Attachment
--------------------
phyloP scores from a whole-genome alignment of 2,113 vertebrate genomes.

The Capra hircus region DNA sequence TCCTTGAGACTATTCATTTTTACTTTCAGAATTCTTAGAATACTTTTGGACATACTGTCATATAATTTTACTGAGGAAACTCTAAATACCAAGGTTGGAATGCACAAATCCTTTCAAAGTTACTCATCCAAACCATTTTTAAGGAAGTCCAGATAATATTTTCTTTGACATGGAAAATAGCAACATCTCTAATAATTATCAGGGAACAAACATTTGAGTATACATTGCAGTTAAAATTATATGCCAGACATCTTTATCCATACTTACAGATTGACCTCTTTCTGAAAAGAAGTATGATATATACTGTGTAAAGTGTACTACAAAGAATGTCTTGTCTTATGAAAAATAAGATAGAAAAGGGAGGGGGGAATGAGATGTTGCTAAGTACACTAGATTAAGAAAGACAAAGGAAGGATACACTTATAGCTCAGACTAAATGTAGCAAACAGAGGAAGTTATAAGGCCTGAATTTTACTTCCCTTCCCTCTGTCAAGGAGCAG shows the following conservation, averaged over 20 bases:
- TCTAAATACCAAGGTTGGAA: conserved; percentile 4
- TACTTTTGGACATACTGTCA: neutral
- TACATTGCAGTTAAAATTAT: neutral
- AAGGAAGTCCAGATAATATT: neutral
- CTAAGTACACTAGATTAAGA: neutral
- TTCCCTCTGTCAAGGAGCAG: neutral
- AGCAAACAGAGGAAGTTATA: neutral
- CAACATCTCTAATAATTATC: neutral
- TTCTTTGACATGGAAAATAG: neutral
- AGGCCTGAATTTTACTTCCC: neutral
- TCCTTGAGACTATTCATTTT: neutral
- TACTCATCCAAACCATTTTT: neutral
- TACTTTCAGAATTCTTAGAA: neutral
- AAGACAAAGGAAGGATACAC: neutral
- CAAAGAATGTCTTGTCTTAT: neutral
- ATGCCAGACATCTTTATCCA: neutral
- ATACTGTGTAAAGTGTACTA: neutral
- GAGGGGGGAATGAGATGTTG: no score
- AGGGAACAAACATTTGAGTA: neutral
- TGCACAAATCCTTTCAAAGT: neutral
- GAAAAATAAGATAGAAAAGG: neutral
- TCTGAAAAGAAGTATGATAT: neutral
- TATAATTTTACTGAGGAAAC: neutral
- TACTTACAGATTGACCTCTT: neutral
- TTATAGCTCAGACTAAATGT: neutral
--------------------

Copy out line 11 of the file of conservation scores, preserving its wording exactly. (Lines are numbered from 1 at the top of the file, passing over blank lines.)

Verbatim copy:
- TTCTTTGACATGGAAAATAG: neutral